Again with gating: cap levels, pay a gold fee. This forced people to quest and explore on land, hit cap level and explore even more. Mists of Pandaria was my favorite in terms of design philosophies for flying because we got a healthy mix of both being able to fly, and being grounded. There was even a twist that harkened back Burning Crusade with the daily rep grind to gain a new kind of flying, that of Cloud Serpent riding. Which was fun (the first time, anyway)! Watching my Cloud Serpent grow, getting food, helping others, racing with it, gaining its trust and then getting to keep it and ride others. It was pretty much the only daily rep grind where I felt compelled to do complete it. AND like the Netherwing rep to which it nostalgically reminded, there was a grindy shortcut (collecting rare spawn eggs) if I decided to skip ahead.
The grounding of mounts came on three fronts, the Isle of Thunder, the isle of giant dinosaurs, and Timeless Isle. I liked Isle of Thunder because while it was small, it felt large when on a ground mount. AND the reason you could not fly was revealed in a cool questline that introduced you to the island. I LIKED THAT. A cool scenario questing experience that explained to me why I couldn’t fly by allowing me to do so, shooting me down, and then saying “oh, well, guess we’ll have to stay grounded here.”
But in all these cases, flying did not take away from our experiences. Blizzard had proven they could control (well they control it all anyway, really) when and where people could use the ability WITHOUT it feeling like they were purposefully preventing people from using what they had enjoyed using for years up until the release of…
Warlords of Draenor
I had previously written that I was happy with the initial inability to fly. Even more so when it was revealed that it would not happen for a patch at least. Quest, explore, see the land….and then stay confined to your garrison. Blizzard wants to blame flying for the reason the “world felt small” but I think a whole expansion without it has revealed FLYING WAS NOT THE REASON. The world feels small now. What’s their excuse now?
Which is sad because I like garrisons. It really was (is) a nice concept. I just think TOO MUCH was tied to the feature, so much so it made staying in them too easy. People have a flight path taxi in their own garrison to take them where they need to go, it really doesn’t matter if they have to “fight through camps” to get from point A to point B, because it’s just taxiing there, doing what you need to, and garrison hearthing back.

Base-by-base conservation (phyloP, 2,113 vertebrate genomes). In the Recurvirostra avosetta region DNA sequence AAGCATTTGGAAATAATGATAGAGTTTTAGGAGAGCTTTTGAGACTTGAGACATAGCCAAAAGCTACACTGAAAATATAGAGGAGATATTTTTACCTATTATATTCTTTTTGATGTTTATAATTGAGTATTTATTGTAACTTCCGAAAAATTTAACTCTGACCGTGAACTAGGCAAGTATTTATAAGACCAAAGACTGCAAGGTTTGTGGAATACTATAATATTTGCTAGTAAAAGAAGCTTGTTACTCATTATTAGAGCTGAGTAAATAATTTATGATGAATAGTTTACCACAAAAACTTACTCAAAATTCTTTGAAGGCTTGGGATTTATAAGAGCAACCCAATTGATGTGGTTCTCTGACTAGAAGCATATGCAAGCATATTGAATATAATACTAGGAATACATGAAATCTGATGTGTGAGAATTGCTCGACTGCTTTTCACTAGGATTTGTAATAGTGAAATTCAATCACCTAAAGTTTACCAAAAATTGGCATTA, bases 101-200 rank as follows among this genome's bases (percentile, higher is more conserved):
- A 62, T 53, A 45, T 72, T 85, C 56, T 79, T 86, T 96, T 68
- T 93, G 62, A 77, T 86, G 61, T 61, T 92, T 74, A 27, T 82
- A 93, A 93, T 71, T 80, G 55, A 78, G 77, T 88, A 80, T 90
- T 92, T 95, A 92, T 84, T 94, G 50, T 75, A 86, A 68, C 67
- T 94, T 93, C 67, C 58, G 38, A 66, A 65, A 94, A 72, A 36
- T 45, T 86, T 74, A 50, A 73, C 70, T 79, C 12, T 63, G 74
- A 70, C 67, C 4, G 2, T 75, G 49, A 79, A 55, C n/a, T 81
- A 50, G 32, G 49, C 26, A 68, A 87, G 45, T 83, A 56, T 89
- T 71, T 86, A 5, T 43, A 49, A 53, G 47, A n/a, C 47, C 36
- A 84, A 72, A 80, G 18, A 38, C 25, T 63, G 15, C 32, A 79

Well you CHOOSE to stay in your garrison instead of going out.
Well, no, I went out and when I was done, I stayed in the garrison. That was about two months after launch.
NO FLYING MEANS THERE ARE OTHER REASONS THE WORLD CURRENTLY “FEELS SMALL”
At this point, if you want it to feel big again, allow people to fly. They’ve explored what they wanted from the rest of Draenor, you can STILL close off flying in Tanaan Jungle (like in Isle of Thunder, have an opening quest scenario the reveals anti-flying turrets, or some sort of pollution debuff that prevents mounts in the sky, etc). People will just have to fly AROUND it like they had to with Wintergrasp in Northrend.
Taking out and no longer developing content to allow for flying is lazy because it’s saying the designers are not up to that challenge, when really, they ALREADY had systems in place that were a good medium between when we were allowed to fly and when we were not (as seen with Mists of Pandaria).
If you’re interested in sounding off to the developers, the community managers have allowed a thread to extend beyond the forum cap to get everyone’s opinion. If you WANT it back let them know. Will it change anything? Probably not for this expansion, but if enough people give positive and logical (!) feedback and not just whining and bitching, things might get changed. It is, afterall, Blizzard’s corporate mission:
And if you’re aren’t experiencing that, sound off. In the meantime…a nice R&B ballad to inspire you: